Jealousy, general creativity, and coping with social frustration during the menstrual cycle

Arch Sex Behav. 1996 Apr;25(2):181-99. doi: 10.1007/BF02437935.


Sensitivity to feelings of jealousy in women (n = 16) at three phases of their menstrual cycle differing in serum hormone concentrations (menses, preovulatory phase, midluteal phase) was investigated. Nonspecific electrodermal activity indicating sympathetic excitation was measured while subjects listened to stories and imagined situations inducing (i) nonsexual jealousy (the partner forms a deep emotional attachment to another woman), (ii) sexual jealousy (the partner has sexual intercourse with another woman), and (iii) no jealousy (social interaction lacking intense emotionality). Subjective ratings of the intensity of jealousy during both stories of jealousy were also assessed. In addition, changes in cognitive coping abilities, in general, and in the context of socially frustrating events, were assessed by tests of divergent thinking (creativity) and the Rosenzweig Picture Frustration Test. Frequency of nonspecific electrodermal reactions was generally enhanced during the preovulatory phase. This increase was particularly strong when the women listened to stories inducing nonsexual jealousy, i.e., a story characterized by cues of a complete loss of the partner's investment. Rated jealousy tended to be enhanced during the ovulatory phase, especially after the story of nonsexual jealousy. These changes in emotionality were paralleled by an improved divergent thinking performance and less aggressive coping with socially frustrating events around the time of ovulation.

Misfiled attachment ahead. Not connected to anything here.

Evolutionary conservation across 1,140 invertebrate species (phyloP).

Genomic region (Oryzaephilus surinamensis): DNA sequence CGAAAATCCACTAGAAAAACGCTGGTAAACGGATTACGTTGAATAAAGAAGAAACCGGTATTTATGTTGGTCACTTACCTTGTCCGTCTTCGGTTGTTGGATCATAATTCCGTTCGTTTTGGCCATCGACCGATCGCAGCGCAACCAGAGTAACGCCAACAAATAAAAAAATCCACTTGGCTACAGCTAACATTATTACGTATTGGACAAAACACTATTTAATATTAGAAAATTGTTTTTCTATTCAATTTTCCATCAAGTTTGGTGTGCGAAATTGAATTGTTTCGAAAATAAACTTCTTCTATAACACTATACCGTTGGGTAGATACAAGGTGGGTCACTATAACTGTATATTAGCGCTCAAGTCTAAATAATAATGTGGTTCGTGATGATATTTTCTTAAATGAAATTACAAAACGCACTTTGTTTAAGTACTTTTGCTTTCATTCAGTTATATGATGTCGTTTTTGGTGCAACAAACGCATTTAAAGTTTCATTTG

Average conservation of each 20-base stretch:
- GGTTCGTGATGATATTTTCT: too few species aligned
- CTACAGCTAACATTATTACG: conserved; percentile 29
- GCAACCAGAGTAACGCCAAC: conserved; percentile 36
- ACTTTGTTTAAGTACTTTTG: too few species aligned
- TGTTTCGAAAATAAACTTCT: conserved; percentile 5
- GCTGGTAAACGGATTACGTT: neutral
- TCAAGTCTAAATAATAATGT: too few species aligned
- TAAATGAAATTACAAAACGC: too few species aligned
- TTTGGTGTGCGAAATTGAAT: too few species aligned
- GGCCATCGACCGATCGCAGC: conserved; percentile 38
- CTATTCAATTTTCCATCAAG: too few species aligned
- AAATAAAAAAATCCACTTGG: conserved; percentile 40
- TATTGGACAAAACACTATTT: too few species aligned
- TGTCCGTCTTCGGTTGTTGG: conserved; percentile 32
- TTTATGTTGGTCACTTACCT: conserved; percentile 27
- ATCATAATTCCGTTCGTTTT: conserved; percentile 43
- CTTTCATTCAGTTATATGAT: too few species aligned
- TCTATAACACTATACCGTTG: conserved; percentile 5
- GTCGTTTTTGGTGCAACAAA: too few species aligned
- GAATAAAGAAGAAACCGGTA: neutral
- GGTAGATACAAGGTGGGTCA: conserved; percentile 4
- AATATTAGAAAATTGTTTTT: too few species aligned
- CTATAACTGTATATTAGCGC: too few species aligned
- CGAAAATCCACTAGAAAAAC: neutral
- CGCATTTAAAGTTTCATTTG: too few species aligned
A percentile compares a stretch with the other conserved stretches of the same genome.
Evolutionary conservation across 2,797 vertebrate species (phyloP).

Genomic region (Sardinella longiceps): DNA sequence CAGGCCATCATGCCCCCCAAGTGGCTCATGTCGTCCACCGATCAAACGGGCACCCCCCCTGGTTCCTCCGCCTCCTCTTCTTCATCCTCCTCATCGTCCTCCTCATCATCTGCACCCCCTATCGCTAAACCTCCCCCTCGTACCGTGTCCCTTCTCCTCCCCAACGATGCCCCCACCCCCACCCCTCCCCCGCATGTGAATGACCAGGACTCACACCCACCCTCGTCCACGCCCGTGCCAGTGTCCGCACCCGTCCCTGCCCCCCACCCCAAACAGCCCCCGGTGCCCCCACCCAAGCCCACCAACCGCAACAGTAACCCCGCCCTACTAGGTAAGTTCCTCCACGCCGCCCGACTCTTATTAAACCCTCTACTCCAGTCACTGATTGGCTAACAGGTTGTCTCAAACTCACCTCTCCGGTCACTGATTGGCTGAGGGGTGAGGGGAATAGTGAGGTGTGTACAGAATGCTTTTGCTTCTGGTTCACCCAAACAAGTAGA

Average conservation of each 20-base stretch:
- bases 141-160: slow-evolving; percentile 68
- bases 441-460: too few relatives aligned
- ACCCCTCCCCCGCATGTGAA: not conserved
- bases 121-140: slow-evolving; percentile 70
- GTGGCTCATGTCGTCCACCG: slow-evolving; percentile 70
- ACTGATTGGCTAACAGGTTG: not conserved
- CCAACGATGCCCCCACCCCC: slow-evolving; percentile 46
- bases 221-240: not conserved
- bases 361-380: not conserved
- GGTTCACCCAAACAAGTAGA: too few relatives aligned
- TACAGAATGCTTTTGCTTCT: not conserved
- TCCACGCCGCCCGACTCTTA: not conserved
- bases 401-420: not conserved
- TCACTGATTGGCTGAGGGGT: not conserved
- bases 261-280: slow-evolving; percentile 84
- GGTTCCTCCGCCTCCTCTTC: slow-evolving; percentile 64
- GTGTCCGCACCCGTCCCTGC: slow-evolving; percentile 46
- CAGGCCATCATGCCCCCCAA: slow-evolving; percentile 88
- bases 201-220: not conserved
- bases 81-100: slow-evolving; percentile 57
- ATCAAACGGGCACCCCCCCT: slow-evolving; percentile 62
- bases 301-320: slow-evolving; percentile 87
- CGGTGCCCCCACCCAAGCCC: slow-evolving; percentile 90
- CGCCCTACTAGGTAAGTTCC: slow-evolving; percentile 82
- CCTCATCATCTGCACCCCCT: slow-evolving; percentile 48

Publication types

  • Research Support, Non-U.S. Gov't

MeSH terms

  • Adaptation, Psychological*
  • Adult
  • Affect*
  • Creativity*
  • Female
  • Frustration*
  • Humans
  • Menstrual Cycle*
  • Menstruation / psychology*
  • Psychological Tests